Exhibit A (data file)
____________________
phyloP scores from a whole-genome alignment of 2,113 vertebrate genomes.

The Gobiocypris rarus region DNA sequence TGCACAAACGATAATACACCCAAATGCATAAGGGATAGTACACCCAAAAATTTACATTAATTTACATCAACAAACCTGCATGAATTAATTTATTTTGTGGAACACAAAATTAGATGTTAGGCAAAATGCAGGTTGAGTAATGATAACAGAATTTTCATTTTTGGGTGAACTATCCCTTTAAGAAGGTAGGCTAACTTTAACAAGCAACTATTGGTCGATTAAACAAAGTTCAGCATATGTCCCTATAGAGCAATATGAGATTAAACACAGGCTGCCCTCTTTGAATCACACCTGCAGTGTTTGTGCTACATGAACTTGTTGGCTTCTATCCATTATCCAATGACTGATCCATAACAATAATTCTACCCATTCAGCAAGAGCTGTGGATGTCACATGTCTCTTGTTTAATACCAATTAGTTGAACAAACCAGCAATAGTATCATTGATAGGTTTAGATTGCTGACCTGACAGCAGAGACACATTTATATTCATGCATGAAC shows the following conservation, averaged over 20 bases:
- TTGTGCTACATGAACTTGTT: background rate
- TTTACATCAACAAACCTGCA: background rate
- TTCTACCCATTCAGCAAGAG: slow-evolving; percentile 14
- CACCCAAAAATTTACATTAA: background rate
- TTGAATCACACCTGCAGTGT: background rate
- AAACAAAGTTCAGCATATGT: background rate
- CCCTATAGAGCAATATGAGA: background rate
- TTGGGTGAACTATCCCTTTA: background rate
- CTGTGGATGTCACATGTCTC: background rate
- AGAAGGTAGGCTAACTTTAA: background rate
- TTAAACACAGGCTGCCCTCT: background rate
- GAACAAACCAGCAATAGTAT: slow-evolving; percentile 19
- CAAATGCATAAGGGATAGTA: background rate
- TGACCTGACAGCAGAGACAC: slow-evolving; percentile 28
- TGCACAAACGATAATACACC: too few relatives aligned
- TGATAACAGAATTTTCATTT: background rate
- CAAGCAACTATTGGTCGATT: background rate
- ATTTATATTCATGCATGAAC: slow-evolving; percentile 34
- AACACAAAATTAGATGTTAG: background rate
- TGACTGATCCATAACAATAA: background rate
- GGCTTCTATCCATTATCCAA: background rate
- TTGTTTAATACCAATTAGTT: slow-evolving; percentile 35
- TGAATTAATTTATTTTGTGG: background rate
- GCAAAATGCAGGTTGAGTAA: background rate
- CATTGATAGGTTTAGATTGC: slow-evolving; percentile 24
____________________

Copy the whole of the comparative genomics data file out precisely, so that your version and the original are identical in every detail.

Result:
phyloP scores from a whole-genome alignment of 2,113 vertebrate genomes.

The Gobiocypris rarus region DNA sequence TGCACAAACGATAATACACCCAAATGCATAAGGGATAGTACACCCAAAAATTTACATTAATTTACATCAACAAACCTGCATGAATTAATTTATTTTGTGGAACACAAAATTAGATGTTAGGCAAAATGCAGGTTGAGTAATGATAACAGAATTTTCATTTTTGGGTGAACTATCCCTTTAAGAAGGTAGGCTAACTTTAACAAGCAACTATTGGTCGATTAAACAAAGTTCAGCATATGTCCCTATAGAGCAATATGAGATTAAACACAGGCTGCCCTCTTTGAATCACACCTGCAGTGTTTGTGCTACATGAACTTGTTGGCTTCTATCCATTATCCAATGACTGATCCATAACAATAATTCTACCCATTCAGCAAGAGCTGTGGATGTCACATGTCTCTTGTTTAATACCAATTAGTTGAACAAACCAGCAATAGTATCATTGATAGGTTTAGATTGCTGACCTGACAGCAGAGACACATTTATATTCATGCATGAAC shows the following conservation, averaged over 20 bases:
- TTGTGCTACATGAACTTGTT: background rate
- TTTACATCAACAAACCTGCA: background rate
- TTCTACCCATTCAGCAAGAG: slow-evolving; percentile 14
- CACCCAAAAATTTACATTAA: background rate
- TTGAATCACACCTGCAGTGT: background rate
- AAACAAAGTTCAGCATATGT: background rate
- CCCTATAGAGCAATATGAGA: background rate
- TTGGGTGAACTATCCCTTTA: background rate
- CTGTGGATGTCACATGTCTC: background rate
- AGAAGGTAGGCTAACTTTAA: background rate
- TTAAACACAGGCTGCCCTCT: background rate
- GAACAAACCAGCAATAGTAT: slow-evolving; percentile 19
- CAAATGCATAAGGGATAGTA: background rate
- TGACCTGACAGCAGAGACAC: slow-evolving; percentile 28
- TGCACAAACGATAATACACC: too few relatives aligned
- TGATAACAGAATTTTCATTT: background rate
- CAAGCAACTATTGGTCGATT: background rate
- ATTTATATTCATGCATGAAC: slow-evolving; percentile 34
- AACACAAAATTAGATGTTAG: background rate
- TGACTGATCCATAACAATAA: background rate
- GGCTTCTATCCATTATCCAA: background rate
- TTGTTTAATACCAATTAGTT: slow-evolving; percentile 35
- TGAATTAATTTATTTTGTGG: background rate
- GCAAAATGCAGGTTGAGTAA: background rate
- CATTGATAGGTTTAGATTGC: slow-evolving; percentile 24